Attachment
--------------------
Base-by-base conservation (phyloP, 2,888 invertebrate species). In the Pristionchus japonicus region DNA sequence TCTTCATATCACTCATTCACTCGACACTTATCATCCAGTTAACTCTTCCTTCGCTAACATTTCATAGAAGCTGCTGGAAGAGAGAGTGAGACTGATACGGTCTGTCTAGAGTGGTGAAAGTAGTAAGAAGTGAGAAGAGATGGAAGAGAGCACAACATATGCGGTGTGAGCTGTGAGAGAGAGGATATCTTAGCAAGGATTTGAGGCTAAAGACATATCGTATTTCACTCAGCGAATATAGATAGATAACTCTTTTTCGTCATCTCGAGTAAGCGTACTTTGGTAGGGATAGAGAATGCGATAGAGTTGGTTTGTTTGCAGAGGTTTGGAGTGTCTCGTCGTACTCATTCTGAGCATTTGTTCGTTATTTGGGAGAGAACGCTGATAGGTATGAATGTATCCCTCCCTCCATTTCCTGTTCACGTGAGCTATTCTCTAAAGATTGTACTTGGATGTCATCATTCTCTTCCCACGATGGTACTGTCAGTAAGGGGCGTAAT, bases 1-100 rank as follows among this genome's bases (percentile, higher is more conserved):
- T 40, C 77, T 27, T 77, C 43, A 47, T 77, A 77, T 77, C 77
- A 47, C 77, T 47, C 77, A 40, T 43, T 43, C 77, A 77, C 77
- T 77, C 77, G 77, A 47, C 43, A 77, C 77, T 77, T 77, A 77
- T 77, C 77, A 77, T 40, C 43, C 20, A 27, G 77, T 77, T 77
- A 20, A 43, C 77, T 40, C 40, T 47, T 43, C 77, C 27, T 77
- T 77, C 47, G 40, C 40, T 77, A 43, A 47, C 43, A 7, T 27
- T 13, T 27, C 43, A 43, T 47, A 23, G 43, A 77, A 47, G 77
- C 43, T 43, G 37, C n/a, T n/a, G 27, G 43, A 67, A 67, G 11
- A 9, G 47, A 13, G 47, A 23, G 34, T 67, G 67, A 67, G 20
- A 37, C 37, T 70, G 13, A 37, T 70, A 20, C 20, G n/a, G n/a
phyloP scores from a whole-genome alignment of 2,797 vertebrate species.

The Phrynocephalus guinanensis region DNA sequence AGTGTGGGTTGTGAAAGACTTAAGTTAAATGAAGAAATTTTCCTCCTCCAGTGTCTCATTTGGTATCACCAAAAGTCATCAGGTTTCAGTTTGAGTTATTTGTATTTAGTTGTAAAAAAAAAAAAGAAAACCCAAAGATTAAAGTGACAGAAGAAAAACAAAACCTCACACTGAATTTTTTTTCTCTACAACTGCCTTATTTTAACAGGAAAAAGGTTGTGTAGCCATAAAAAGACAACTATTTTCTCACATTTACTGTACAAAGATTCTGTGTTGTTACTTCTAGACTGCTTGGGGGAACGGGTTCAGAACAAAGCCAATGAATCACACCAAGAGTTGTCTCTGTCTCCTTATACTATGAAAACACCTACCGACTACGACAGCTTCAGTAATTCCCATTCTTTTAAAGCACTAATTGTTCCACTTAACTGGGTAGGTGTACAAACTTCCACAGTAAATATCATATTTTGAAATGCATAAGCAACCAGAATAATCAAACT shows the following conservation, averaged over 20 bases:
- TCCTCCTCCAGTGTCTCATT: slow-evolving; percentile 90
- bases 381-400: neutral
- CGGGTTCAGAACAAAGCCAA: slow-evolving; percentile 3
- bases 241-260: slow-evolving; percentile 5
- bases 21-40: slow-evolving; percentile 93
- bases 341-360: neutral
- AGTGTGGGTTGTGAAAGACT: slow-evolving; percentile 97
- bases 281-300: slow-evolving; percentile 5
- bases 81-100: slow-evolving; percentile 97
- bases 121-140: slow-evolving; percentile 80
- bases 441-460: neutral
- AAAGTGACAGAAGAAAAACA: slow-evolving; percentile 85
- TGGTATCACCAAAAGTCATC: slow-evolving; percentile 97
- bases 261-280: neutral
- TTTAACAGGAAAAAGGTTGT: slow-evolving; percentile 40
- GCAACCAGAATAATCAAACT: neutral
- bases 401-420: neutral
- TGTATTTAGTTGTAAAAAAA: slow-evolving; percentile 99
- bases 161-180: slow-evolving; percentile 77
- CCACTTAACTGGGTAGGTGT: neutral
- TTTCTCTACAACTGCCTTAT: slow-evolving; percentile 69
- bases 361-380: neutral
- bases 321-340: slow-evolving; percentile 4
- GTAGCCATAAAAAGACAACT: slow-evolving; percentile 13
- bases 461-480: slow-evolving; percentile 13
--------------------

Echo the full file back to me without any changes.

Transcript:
Base-by-base conservation (phyloP, 2,888 invertebrate species). In the Pristionchus japonicus region DNA sequence TCTTCATATCACTCATTCACTCGACACTTATCATCCAGTTAACTCTTCCTTCGCTAACATTTCATAGAAGCTGCTGGAAGAGAGAGTGAGACTGATACGGTCTGTCTAGAGTGGTGAAAGTAGTAAGAAGTGAGAAGAGATGGAAGAGAGCACAACATATGCGGTGTGAGCTGTGAGAGAGAGGATATCTTAGCAAGGATTTGAGGCTAAAGACATATCGTATTTCACTCAGCGAATATAGATAGATAACTCTTTTTCGTCATCTCGAGTAAGCGTACTTTGGTAGGGATAGAGAATGCGATAGAGTTGGTTTGTTTGCAGAGGTTTGGAGTGTCTCGTCGTACTCATTCTGAGCATTTGTTCGTTATTTGGGAGAGAACGCTGATAGGTATGAATGTATCCCTCCCTCCATTTCCTGTTCACGTGAGCTATTCTCTAAAGATTGTACTTGGATGTCATCATTCTCTTCCCACGATGGTACTGTCAGTAAGGGGCGTAAT, bases 1-100 rank as follows among this genome's bases (percentile, higher is more conserved):
- T 40, C 77, T 27, T 77, C 43, A 47, T 77, A 77, T 77, C 77
- A 47, C 77, T 47, C 77, A 40, T 43, T 43, C 77, A 77, C 77
- T 77, C 77, G 77, A 47, C 43, A 77, C 77, T 77, T 77, A 77
- T 77, C 77, A 77, T 40, C 43, C 20, A 27, G 77, T 77, T 77
- A 20, A 43, C 77, T 40, C 40, T 47, T 43, C 77, C 27, T 77
- T 77, C 47, G 40, C 40, T 77, A 43, A 47, C 43, A 7, T 27
- T 13, T 27, C 43, A 43, T 47, A 23, G 43, A 77, A 47, G 77
- C 43, T 43, G 37, C n/a, T n/a, G 27, G 43, A 67, A 67, G 11
- A 9, G 47, A 13, G 47, A 23, G 34, T 67, G 67, A 67, G 20
- A 37, C 37, T 70, G 13, A 37, T 70, A 20, C 20, G n/a, G n/a
phyloP scores from a whole-genome alignment of 2,797 vertebrate species.

The Phrynocephalus guinanensis region DNA sequence AGTGTGGGTTGTGAAAGACTTAAGTTAAATGAAGAAATTTTCCTCCTCCAGTGTCTCATTTGGTATCACCAAAAGTCATCAGGTTTCAGTTTGAGTTATTTGTATTTAGTTGTAAAAAAAAAAAAGAAAACCCAAAGATTAAAGTGACAGAAGAAAAACAAAACCTCACACTGAATTTTTTTTCTCTACAACTGCCTTATTTTAACAGGAAAAAGGTTGTGTAGCCATAAAAAGACAACTATTTTCTCACATTTACTGTACAAAGATTCTGTGTTGTTACTTCTAGACTGCTTGGGGGAACGGGTTCAGAACAAAGCCAATGAATCACACCAAGAGTTGTCTCTGTCTCCTTATACTATGAAAACACCTACCGACTACGACAGCTTCAGTAATTCCCATTCTTTTAAAGCACTAATTGTTCCACTTAACTGGGTAGGTGTACAAACTTCCACAGTAAATATCATATTTTGAAATGCATAAGCAACCAGAATAATCAAACT shows the following conservation, averaged over 20 bases:
- TCCTCCTCCAGTGTCTCATT: slow-evolving; percentile 90
- bases 381-400: neutral
- CGGGTTCAGAACAAAGCCAA: slow-evolving; percentile 3
- bases 241-260: slow-evolving; percentile 5
- bases 21-40: slow-evolving; percentile 93
- bases 341-360: neutral
- AGTGTGGGTTGTGAAAGACT: slow-evolving; percentile 97
- bases 281-300: slow-evolving; percentile 5
- bases 81-100: slow-evolving; percentile 97
- bases 121-140: slow-evolving; percentile 80
- bases 441-460: neutral
- AAAGTGACAGAAGAAAAACA: slow-evolving; percentile 85
- TGGTATCACCAAAAGTCATC: slow-evolving; percentile 97
- bases 261-280: neutral
- TTTAACAGGAAAAAGGTTGT: slow-evolving; percentile 40
- GCAACCAGAATAATCAAACT: neutral
- bases 401-420: neutral
- TGTATTTAGTTGTAAAAAAA: slow-evolving; percentile 99
- bases 161-180: slow-evolving; percentile 77
- CCACTTAACTGGGTAGGTGT: neutral
- TTTCTCTACAACTGCCTTAT: slow-evolving; percentile 69
- bases 361-380: neutral
- bases 321-340: slow-evolving; percentile 4
- GTAGCCATAAAAAGACAACT: slow-evolving; percentile 13
- bases 461-480: slow-evolving; percentile 13